a payment appliance, sponsored by a third party provider, that accumulates fees associated with content and items and/or services incurred by a user and remits payment to a provider of the content and items and/or services.
67. The system of claim 66 wherein the user pays the third party provider on a periodic basis.
Description
BACKGROUND

[0001] 1. Field of the Invention

[0002] This invention relates generally to retrieving and paying for content data, goods and/or services from a remote location. More particularly, this invention relates to accumulating small, incremental fees for the content data, goods and/or services, wherein the fees are collected on a periodic basis.

[0003] 2. Background Art

[0004] Fees for Internet services can be collected through a credit card system, as some vendors currently do. However, this is a cumbersome way to account for a series of small, repeated and incremental costs. Credit cards are not well-suited for processing numerous charges for fractions of a dollar. New “cashless” or “e-wallet” systems attempt to replace the credit card and also inherit its disadvantages.

[0005] Internet services are either offered for free, often at a net loss by the vendor, or on a full subscription basis, without an efficient way to charge for individual use. There are very few vendors offering smaller services and information on a pay-per-use basis, with the lack of a convenient mechanism for so doing as the primary obstacle. Convenience is a central concern in transactions over the Internet, and the time necessary to process and verify a small charge, for example a charge between one-cent and two dollars, either to a credit card or a credit card substitute, is sufficiently cumbersome to impede payment transactions over the Internet.

[0006] Non-Internet based systems have found ways around this dilemma, and seek to make the process as simple as possible for both user and vendor. For example, telephone companies provide enhanced telephone services, such as last-call-return and directory assistance. The telephone company accumulates charges incurred by user toward an existing bill, rather than requiring the user to provide credit card information necessary for a small charge, such as fifty cents.

[0007] Many industries face the barrier of simple accumulation of fees from a remote location. For example, to obtain a copy of a patent from, for example, the Delphion website, a user must navigate through a cumbersome process to pay a three dollar fee for the content.

[0008] U.S. Pat. No. 5,692,132, issued to Hogan, relates to purchasing items or carrying out transactions of relatively small monetary value. The amount of the transaction is deducted from the balance on the computer. When the existing balance associated with the computer does not cover the price of the transaction, the system provides a reload feature that gives the user an option to increase the balance on the computer Such a feature allows the purchase to be made without inconveniencing the user to increase the balance by other means. Each time the balance is increased by a reload, the user's issuer bank bills the user for the reload amount. Unfortunately, this system is a debit-based system that is tied to a single computer, without the ability of remote access. Another drawback is that there is no means to adjust automatic acceptance by service, time, or amount.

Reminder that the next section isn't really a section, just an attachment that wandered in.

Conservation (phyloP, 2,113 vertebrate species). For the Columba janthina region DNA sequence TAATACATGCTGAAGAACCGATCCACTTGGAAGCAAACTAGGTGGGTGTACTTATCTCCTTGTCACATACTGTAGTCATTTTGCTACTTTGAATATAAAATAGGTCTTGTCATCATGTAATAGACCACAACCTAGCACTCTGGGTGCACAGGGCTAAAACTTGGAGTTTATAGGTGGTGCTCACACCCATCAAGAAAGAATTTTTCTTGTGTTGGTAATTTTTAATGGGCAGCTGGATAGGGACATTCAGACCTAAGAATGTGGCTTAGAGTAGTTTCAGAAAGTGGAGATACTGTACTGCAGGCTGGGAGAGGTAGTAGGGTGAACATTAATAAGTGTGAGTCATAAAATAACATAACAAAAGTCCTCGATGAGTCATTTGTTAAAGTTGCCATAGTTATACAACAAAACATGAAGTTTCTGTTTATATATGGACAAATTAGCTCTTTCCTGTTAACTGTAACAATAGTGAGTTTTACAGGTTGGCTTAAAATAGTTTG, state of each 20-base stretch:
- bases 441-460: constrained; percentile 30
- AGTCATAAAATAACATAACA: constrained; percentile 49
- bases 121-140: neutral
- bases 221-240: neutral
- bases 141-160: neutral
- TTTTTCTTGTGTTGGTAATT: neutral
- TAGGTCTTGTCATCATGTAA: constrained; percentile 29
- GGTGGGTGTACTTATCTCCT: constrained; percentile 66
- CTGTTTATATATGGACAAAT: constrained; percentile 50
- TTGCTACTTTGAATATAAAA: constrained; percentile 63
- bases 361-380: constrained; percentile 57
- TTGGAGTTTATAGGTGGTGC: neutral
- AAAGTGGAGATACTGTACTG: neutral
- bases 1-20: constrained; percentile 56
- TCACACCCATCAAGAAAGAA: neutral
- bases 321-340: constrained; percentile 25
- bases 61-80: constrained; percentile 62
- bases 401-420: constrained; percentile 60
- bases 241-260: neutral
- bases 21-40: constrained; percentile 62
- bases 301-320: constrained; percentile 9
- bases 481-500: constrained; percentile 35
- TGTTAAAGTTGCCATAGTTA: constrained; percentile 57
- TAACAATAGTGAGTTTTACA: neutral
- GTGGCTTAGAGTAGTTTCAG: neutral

[0009] U.S. Pat. No. 5,930,777, issued to Barber, relates to a method of charging for pay-per-access information over a network. A banker mints tokens identified with particular information that a consumer may wish to purchase. The tokens are preauthorized for a consumer to pay for a particular page of information. The tokens are expressly identified with particular information, and accepted by agreement between the banker and the vendor. A drawback to Barber is that there is no provision for the user to set flexible parameters to govern use of the tokens. A second drawback with the system disclosed in Barber is that it operates with an initial gateway for fee-based information, a front door Web page that precedes fee-based data. This requires that sites group their fee-based data beyond such a portal, and that a user sign in, with a password, for admittance upon each encounter. A third drawback is that the system disclosed in Barber works solely on a debit basis, precluding credit bundling by an ISP, a telephone company, or any other provider.